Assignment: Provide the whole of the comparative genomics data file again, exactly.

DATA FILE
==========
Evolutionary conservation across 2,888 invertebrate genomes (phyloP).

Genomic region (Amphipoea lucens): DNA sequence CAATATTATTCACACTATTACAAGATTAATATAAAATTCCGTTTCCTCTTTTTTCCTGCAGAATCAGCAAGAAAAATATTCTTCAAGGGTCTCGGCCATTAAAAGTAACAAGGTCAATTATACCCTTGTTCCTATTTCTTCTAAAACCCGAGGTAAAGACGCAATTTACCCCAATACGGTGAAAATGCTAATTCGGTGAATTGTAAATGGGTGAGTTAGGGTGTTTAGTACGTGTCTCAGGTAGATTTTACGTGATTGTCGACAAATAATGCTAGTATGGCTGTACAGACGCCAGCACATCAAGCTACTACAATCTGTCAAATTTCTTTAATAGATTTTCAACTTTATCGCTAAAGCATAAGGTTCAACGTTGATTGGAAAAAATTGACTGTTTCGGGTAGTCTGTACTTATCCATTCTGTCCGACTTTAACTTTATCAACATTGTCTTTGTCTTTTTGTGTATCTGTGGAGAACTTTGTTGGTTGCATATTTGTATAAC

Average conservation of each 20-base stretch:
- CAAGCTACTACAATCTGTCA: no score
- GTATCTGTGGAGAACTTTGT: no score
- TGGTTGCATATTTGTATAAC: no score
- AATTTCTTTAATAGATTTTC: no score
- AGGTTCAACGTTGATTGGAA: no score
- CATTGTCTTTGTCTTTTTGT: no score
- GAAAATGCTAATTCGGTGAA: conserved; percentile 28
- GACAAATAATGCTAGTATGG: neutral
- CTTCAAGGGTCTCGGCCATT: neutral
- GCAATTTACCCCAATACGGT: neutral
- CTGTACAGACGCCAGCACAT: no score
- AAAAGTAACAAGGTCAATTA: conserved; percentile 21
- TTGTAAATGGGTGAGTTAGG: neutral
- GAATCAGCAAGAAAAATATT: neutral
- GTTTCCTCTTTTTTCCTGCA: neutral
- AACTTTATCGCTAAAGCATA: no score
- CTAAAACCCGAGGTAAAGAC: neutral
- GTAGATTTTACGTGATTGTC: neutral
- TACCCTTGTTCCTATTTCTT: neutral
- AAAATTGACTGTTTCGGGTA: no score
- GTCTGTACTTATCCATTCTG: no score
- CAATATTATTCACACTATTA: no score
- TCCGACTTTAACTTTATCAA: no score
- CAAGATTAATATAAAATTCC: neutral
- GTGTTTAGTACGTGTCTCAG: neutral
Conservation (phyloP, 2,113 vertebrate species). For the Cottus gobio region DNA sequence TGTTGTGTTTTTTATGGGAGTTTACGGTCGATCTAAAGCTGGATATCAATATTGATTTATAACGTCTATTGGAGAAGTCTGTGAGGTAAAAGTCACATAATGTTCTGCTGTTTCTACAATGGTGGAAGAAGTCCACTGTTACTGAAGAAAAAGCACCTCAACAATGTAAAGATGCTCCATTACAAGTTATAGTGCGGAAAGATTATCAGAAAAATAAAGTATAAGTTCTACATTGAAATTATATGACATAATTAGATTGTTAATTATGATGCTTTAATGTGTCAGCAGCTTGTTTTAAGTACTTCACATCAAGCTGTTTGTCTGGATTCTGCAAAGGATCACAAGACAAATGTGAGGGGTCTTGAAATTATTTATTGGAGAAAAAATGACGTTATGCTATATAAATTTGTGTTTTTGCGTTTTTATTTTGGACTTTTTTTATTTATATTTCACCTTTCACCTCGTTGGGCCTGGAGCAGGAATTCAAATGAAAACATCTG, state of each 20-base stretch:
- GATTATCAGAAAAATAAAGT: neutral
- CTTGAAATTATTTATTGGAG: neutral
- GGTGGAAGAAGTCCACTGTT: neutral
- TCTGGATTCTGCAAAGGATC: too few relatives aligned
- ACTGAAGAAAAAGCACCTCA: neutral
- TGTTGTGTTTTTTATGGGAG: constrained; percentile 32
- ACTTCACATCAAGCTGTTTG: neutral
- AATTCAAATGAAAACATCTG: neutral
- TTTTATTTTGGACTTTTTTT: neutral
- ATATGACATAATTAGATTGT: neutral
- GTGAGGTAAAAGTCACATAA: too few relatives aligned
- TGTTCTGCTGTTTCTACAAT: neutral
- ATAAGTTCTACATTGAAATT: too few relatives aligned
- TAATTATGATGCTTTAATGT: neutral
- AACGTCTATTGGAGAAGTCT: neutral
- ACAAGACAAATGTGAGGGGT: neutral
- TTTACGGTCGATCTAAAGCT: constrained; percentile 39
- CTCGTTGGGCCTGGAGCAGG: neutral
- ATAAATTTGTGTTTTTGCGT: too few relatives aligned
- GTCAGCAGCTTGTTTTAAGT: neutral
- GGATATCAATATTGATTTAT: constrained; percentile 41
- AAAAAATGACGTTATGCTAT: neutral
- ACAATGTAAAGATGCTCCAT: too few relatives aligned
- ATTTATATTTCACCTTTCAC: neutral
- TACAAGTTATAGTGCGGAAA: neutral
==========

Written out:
Evolutionary conservation across 2,888 invertebrate genomes (phyloP).

Genomic region (Amphipoea lucens): DNA sequence CAATATTATTCACACTATTACAAGATTAATATAAAATTCCGTTTCCTCTTTTTTCCTGCAGAATCAGCAAGAAAAATATTCTTCAAGGGTCTCGGCCATTAAAAGTAACAAGGTCAATTATACCCTTGTTCCTATTTCTTCTAAAACCCGAGGTAAAGACGCAATTTACCCCAATACGGTGAAAATGCTAATTCGGTGAATTGTAAATGGGTGAGTTAGGGTGTTTAGTACGTGTCTCAGGTAGATTTTACGTGATTGTCGACAAATAATGCTAGTATGGCTGTACAGACGCCAGCACATCAAGCTACTACAATCTGTCAAATTTCTTTAATAGATTTTCAACTTTATCGCTAAAGCATAAGGTTCAACGTTGATTGGAAAAAATTGACTGTTTCGGGTAGTCTGTACTTATCCATTCTGTCCGACTTTAACTTTATCAACATTGTCTTTGTCTTTTTGTGTATCTGTGGAGAACTTTGTTGGTTGCATATTTGTATAAC

Average conservation of each 20-base stretch:
- CAAGCTACTACAATCTGTCA: no score
- GTATCTGTGGAGAACTTTGT: no score
- TGGTTGCATATTTGTATAAC: no score
- AATTTCTTTAATAGATTTTC: no score
- AGGTTCAACGTTGATTGGAA: no score
- CATTGTCTTTGTCTTTTTGT: no score
- GAAAATGCTAATTCGGTGAA: conserved; percentile 28
- GACAAATAATGCTAGTATGG: neutral
- CTTCAAGGGTCTCGGCCATT: neutral
- GCAATTTACCCCAATACGGT: neutral
- CTGTACAGACGCCAGCACAT: no score
- AAAAGTAACAAGGTCAATTA: conserved; percentile 21
- TTGTAAATGGGTGAGTTAGG: neutral
- GAATCAGCAAGAAAAATATT: neutral
- GTTTCCTCTTTTTTCCTGCA: neutral
- AACTTTATCGCTAAAGCATA: no score
- CTAAAACCCGAGGTAAAGAC: neutral
- GTAGATTTTACGTGATTGTC: neutral
- TACCCTTGTTCCTATTTCTT: neutral
- AAAATTGACTGTTTCGGGTA: no score
- GTCTGTACTTATCCATTCTG: no score
- CAATATTATTCACACTATTA: no score
- TCCGACTTTAACTTTATCAA: no score
- CAAGATTAATATAAAATTCC: neutral
- GTGTTTAGTACGTGTCTCAG: neutral
Conservation (phyloP, 2,113 vertebrate species). For the Cottus gobio region DNA sequence TGTTGTGTTTTTTATGGGAGTTTACGGTCGATCTAAAGCTGGATATCAATATTGATTTATAACGTCTATTGGAGAAGTCTGTGAGGTAAAAGTCACATAATGTTCTGCTGTTTCTACAATGGTGGAAGAAGTCCACTGTTACTGAAGAAAAAGCACCTCAACAATGTAAAGATGCTCCATTACAAGTTATAGTGCGGAAAGATTATCAGAAAAATAAAGTATAAGTTCTACATTGAAATTATATGACATAATTAGATTGTTAATTATGATGCTTTAATGTGTCAGCAGCTTGTTTTAAGTACTTCACATCAAGCTGTTTGTCTGGATTCTGCAAAGGATCACAAGACAAATGTGAGGGGTCTTGAAATTATTTATTGGAGAAAAAATGACGTTATGCTATATAAATTTGTGTTTTTGCGTTTTTATTTTGGACTTTTTTTATTTATATTTCACCTTTCACCTCGTTGGGCCTGGAGCAGGAATTCAAATGAAAACATCTG, state of each 20-base stretch:
- GATTATCAGAAAAATAAAGT: neutral
- CTTGAAATTATTTATTGGAG: neutral
- GGTGGAAGAAGTCCACTGTT: neutral
- TCTGGATTCTGCAAAGGATC: too few relatives aligned
- ACTGAAGAAAAAGCACCTCA: neutral
- TGTTGTGTTTTTTATGGGAG: constrained; percentile 32
- ACTTCACATCAAGCTGTTTG: neutral
- AATTCAAATGAAAACATCTG: neutral
- TTTTATTTTGGACTTTTTTT: neutral
- ATATGACATAATTAGATTGT: neutral
- GTGAGGTAAAAGTCACATAA: too few relatives aligned
- TGTTCTGCTGTTTCTACAAT: neutral
- ATAAGTTCTACATTGAAATT: too few relatives aligned
- TAATTATGATGCTTTAATGT: neutral
- AACGTCTATTGGAGAAGTCT: neutral
- ACAAGACAAATGTGAGGGGT: neutral
- TTTACGGTCGATCTAAAGCT: constrained; percentile 39
- CTCGTTGGGCCTGGAGCAGG: neutral
- ATAAATTTGTGTTTTTGCGT: too few relatives aligned
- GTCAGCAGCTTGTTTTAAGT: neutral
- GGATATCAATATTGATTTAT: constrained; percentile 41
- AAAAAATGACGTTATGCTAT: neutral
- ACAATGTAAAGATGCTCCAT: too few relatives aligned
- ATTTATATTTCACCTTTCAC: neutral
- TACAAGTTATAGTGCGGAAA: neutral